The 10 Most Important Solaris 10 CIS Security Benchmarks

Last updated by UpGuard on July 25, 2019

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Solaris 10 is the most widely deployed Unix operating system on the market, despite flip-flopping between open and close-sourced status multiple times between versions. Notwithstanding, users are well-advised to stay proactive in bolstering the security of deployments. The Center for Internet Security (CIS) provides guidelines for a wide range of enterprise software that can be helpful in this regard—the following are 10 of its security benchmarks for Solaris 10.

1. Disable The Local CDE ToolTalk Database Server

Unused services should be disabled to reduce the potential attack service of your Solaris 10 deployment. The ToolTalk service may be useful for enabling independent CDE applications to communicate with each other, but contains multiple vulnerabilities and should be disabled if not in use.

2. Disable The Local CDE Calendar Manager

CDE Calendar Manager is an appointment and resource scheduling tool, primarily for assisting users in scheduling and keeping track of daily appointments. Several vulnerabilities exist in the tool, however, including a critical flaw in the CDE Calendar Manager Service Daemon (rpc.cmsd) that could lead to a buffer overflow. If not in use, the tool should be disabled to prevent exploitation.

3. Disable The Local Graphical Login Environment

Seasoned *nix users are well-aware of the dangers of leaving X Window System services running on production servers. GUIs are nice, but also highly-exploitable on Unix-based systems. Solaris 10 has its own X Windows-type interface that should be disabled if not in use, or at least restricted to local-only mode.

4. Disable The Local Sendmail Service

Sendmail is a popular target for remote attackers, and should be disabled if not in use. If your Solaris 10 server will not be processing or sending any mail, its sendmail service should be disabled to prevent it from being exploited. Most systems can safely keep sendmail in local-only mode, but again—disabling service entirely effectively eliminates that attack vector.

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5. Set Appropriate Intervals for Scanning IRE_CACHE

The ip_ire_arp_interval parameter determines the intervals in the IRE_CACHE (IP Resolved Entries) are scanned. This parameter should be set based on your organization's requirements to mitigate ARP attacks, otherwise known as ARP poisoning.

6. Ignore ICMP Redirect Messages

IP redirects are unnecessary if your network infrastructure is well-maintained and thought-out. Additionally, ICMP redirect exploits are commonly used by remote attackers for launching denial-of-service (DoS) attacks. The ip_ignore_redirect and ip6_ignore_redirect parameters should be set to 1 in high-risk scenarios, 0 (the default value) in normal circumstances.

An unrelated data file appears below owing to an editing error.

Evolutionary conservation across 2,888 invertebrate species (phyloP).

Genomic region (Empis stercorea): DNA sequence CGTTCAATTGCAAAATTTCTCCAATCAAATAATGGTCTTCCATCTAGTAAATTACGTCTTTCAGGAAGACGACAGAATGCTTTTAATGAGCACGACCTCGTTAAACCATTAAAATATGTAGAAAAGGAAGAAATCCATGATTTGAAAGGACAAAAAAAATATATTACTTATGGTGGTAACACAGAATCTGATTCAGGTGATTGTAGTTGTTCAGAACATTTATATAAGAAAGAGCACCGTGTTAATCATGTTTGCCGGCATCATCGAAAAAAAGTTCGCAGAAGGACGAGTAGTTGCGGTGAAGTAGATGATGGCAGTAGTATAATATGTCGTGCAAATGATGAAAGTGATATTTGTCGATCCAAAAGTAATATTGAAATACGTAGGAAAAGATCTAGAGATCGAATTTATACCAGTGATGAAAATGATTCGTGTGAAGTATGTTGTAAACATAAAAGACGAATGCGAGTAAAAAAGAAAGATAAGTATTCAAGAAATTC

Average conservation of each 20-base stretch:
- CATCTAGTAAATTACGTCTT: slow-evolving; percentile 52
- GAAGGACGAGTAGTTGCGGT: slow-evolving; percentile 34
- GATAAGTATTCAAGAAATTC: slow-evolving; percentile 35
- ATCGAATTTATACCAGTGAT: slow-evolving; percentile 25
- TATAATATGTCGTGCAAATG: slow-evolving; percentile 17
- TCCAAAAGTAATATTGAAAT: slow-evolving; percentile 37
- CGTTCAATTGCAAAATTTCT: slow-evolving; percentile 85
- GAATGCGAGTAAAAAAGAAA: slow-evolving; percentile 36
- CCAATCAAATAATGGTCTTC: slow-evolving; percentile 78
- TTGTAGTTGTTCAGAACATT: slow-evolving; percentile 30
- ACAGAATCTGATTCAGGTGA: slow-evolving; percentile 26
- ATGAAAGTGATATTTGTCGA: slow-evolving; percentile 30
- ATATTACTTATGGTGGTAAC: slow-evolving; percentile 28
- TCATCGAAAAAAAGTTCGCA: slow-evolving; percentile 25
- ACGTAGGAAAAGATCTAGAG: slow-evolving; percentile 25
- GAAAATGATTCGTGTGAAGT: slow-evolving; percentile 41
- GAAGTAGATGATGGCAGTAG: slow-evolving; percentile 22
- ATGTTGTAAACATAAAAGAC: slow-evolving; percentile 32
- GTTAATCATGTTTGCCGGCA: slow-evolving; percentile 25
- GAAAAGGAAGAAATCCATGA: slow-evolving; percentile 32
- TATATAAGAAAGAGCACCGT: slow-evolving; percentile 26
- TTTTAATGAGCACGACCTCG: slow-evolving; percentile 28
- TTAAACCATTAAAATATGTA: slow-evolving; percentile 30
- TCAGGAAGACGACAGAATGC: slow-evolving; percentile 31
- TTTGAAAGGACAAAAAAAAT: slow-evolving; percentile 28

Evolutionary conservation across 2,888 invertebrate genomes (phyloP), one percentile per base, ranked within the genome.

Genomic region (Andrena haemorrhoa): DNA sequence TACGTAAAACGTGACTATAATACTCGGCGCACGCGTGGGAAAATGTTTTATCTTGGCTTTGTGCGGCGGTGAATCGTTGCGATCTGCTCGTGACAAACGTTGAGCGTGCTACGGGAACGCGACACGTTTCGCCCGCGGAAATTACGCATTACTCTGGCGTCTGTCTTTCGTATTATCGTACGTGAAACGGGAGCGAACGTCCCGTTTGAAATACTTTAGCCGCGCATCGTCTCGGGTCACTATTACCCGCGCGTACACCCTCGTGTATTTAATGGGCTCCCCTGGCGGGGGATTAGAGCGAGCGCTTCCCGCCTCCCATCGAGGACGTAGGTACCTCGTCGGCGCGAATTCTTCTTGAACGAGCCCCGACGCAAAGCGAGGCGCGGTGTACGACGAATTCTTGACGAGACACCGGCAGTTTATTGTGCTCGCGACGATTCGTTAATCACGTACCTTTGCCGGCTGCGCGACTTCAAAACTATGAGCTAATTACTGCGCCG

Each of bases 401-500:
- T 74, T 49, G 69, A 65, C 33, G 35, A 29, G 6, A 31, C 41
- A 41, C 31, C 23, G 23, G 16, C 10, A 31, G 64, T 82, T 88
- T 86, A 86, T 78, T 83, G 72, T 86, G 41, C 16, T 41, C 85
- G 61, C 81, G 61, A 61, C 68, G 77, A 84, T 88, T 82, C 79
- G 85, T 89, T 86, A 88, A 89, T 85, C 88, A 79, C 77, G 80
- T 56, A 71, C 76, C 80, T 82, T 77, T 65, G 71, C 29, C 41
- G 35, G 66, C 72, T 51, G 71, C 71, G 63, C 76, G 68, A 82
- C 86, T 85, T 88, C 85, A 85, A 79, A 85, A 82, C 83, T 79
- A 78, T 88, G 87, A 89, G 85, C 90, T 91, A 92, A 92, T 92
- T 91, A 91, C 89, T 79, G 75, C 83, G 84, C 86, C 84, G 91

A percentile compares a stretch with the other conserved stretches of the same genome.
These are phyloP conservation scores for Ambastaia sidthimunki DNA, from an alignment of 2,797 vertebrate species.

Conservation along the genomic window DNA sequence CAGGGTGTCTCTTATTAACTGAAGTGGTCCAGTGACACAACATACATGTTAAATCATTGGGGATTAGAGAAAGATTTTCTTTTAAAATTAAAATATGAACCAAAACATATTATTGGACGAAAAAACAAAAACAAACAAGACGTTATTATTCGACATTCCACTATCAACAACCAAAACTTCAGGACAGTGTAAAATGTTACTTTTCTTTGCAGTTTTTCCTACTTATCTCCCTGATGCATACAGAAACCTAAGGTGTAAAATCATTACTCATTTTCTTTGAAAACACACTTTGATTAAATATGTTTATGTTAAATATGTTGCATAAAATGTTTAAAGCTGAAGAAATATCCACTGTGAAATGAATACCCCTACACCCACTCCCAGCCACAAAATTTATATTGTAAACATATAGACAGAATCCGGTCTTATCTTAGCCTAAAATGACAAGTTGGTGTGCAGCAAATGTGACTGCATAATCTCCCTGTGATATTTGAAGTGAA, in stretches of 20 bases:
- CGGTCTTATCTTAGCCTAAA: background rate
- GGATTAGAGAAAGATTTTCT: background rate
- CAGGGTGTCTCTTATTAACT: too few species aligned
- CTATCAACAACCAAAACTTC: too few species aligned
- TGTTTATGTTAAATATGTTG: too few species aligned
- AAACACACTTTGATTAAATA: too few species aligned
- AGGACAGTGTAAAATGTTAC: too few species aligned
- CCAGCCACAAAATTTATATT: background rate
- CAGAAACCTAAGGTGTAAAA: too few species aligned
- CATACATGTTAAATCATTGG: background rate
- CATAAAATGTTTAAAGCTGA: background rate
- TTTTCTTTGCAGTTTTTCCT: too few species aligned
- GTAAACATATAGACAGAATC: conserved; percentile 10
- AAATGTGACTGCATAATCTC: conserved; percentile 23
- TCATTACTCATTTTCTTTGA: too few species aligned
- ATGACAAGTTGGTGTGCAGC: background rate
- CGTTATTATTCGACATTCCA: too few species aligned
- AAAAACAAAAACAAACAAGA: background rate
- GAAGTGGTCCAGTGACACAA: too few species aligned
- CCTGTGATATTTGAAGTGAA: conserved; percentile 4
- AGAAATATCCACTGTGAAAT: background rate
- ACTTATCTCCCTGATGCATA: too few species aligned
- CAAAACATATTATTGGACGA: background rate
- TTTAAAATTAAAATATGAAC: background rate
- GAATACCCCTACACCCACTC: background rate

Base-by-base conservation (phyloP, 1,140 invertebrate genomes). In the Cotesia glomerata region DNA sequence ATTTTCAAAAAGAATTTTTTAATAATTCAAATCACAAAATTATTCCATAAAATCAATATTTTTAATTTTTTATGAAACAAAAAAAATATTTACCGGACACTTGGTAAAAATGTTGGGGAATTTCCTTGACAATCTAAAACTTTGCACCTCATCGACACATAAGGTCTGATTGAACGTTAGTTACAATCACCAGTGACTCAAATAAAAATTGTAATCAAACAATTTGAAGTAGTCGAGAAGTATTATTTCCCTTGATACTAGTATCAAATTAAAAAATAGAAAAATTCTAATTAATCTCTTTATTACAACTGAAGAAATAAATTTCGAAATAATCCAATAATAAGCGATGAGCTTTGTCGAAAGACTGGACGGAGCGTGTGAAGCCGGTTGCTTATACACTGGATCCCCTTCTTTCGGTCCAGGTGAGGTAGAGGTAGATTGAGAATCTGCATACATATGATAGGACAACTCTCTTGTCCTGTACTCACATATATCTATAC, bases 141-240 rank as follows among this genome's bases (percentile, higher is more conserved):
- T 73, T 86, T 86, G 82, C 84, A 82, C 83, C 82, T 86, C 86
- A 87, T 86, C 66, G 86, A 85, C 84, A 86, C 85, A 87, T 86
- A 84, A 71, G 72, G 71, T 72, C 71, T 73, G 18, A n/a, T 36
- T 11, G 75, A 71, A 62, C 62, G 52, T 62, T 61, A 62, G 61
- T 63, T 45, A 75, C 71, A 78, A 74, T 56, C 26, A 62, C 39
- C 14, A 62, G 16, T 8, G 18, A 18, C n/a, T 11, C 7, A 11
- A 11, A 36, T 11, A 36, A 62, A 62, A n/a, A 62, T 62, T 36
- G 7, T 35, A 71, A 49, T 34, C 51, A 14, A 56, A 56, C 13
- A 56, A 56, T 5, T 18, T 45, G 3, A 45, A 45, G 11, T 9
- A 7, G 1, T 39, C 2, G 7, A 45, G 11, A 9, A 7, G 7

7. Set The Maximum Number of Half-open TCP Connections

The tcp_conn_req_max_q0 parameter defines the number of allowable half-open TCP connections per port; 4096 is the recommended minimum for maintaining a good security posture. This value should be increased for highly-trafficked web servers to provide protection against DoS attacks.

8. Lock Down dtspcd(8), The CDE Subprocess Control Service

This optional service is seldom used and should therefore be locked down by making it a privileged port, especially since its commonly exploited by remote attackers for malicious scanning purposes. This can be accomplished by adding the port to the tcp_extra_priv_ports_add parameter.

9. Enable inetd Connection Logging

Comprehensive usage of system logging is crucial to maintaining a vigilant watch over critical servers; to this end, the tracing feature should be used to log information about the source of any network connections seen by the Internet standard services daemon.

10. Restrict Set-UID on User Mounted Devices

Malicious software is often introduced into local systems via removable media. By setting this restriction, file systems on external devices are mounted with the nosuid option, effectively preventing the introduction of set-UID programs via CD-ROMs, floppy disks, USB drives, and other forms of removable media.  

The aforementioned only highlights a few critical items from the complete Solaris 10 CIS Security Benchmark checklist. If you're looking for an easy way to implement all of these hardening tactics with a few mouse clicks, look no further—UpGuard's policy-driven integrity monitoring and validation suite can perform all of these checks automatically against your whole IT infrastructure.

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